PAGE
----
For the most part, we had planned to stay away from endorsing any candidates in this year's races, but we can't sit by and let the race for the 26th Congressional District seat go without interjecting.
Alice Kryzan won her Democratic primary against Jon Powers and Jack Davis because of one creatively produced commercial that took advantage of the testosterone-laced bickering between her two male counterparts. At no time did Kryzan articulate a position on any issues. But Kryzan, upon her victory, has completely and unabashedly become the antagonist that she so staunchly told to "take it somewhere else" in her previous ads.
Now, she may not have produced the attack ads on her opponent, Chris Lee, but she has not condemned them either. Lee, throughout the primary, had not stated a negative word about Alice Kryzan.
One of the most pervasive ads on behalf of Kryzan is the blatant misrepresentation of Lee employing people in China. This assertion is indicative of Kryzan's complete and utter lack of understanding of the global economy in which we live. From what we have learned, Lee's company made brake pads. Not for cars, but for major commercial machinery. His company, in their hopes of expanding in the global market, set up a manufacturing location in China. Not only is this NOT bad, it's the goal of every business in the WORLD that is looking to expand globally. Why? Because China is the most untapped market for goods and services in the world. With, what, 1.3 BILLION people, every company would savor the opportunity to tap this market. Not Alice Kryzan, because she has no comprehension whatsoever of what it is like to actually try to manage a successful business. (If I wanted to really get nasty, I'd talk about her law practice that failed and folded, but we won't go there.)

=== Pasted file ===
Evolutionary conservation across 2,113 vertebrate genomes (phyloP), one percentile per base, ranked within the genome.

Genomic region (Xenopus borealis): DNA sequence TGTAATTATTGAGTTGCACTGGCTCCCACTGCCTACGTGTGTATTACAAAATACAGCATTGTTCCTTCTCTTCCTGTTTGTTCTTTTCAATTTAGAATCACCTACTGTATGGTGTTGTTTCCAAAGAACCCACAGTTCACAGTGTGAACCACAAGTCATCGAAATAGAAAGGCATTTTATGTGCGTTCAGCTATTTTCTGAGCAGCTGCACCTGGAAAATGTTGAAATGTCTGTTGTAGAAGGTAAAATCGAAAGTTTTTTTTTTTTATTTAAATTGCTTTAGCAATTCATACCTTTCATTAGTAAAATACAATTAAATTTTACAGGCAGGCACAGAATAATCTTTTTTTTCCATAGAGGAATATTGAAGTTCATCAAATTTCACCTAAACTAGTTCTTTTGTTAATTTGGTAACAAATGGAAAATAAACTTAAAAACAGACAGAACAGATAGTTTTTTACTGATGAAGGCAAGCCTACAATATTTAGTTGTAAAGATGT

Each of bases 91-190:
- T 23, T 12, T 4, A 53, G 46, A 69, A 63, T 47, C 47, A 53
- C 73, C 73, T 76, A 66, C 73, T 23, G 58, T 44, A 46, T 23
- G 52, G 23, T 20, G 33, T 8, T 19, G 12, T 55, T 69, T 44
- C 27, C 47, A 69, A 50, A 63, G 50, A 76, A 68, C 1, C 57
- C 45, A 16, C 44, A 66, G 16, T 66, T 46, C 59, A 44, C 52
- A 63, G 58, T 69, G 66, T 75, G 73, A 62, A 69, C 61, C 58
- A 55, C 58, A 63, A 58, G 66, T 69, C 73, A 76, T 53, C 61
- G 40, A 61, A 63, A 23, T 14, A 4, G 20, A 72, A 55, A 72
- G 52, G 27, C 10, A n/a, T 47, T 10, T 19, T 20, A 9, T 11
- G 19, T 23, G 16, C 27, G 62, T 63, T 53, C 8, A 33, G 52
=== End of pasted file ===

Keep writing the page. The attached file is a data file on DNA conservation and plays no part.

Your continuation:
What Kryzan obviously is incapable of comprehending is that when a company expands its market, it becomes a stronger organization. Delphi is the perfect example. Because its U.S. operations suck so bad, it is only able to avoid bankruptcy because of the solvency of its international operations. By the way, if you think Delphi is an American company, you are delusional. They'd eliminate all U.S. production in a New York minute if they thought they could get away with it. That goes for all U.S. automobile manufacturers as well, but I digress.
As more "foreign" cars are made in America, in some cases more than "American" manufacturers, those staunch "buy American" folks always fall back on the claim of "yeah, but they take the profits back to their foreign country and invest it there". Really? So what if an American company sets up a manufacturing facility on foreign soil, would the same rule not apply? What if an American company sets up shop of foreign soil, expanding it's customer base, increasing profits, which leads to further investment in R&D, which leads to more jobs, etc, etc? Amazingly, Kryzan is trying to portray this as a bad thing.
I hope that my company goes out today and buys a subsidiary in another country. Why? Because I have enough business sense to know that if my employer is to compete in a global economy, we have to be GLOBAL. It's not rocket science, it's Business 101.
Kryzan has shown herself to be nothing more than a hypocrite who has little knowledge of issues other than those of a liberal trial attorney. We don't need anymore of those in Congress. Lee is a businessman who has successfully guided his company through the trials and tribulations that most growing organizations face.
Niagara Times proudly supports Chris Lee for Congress.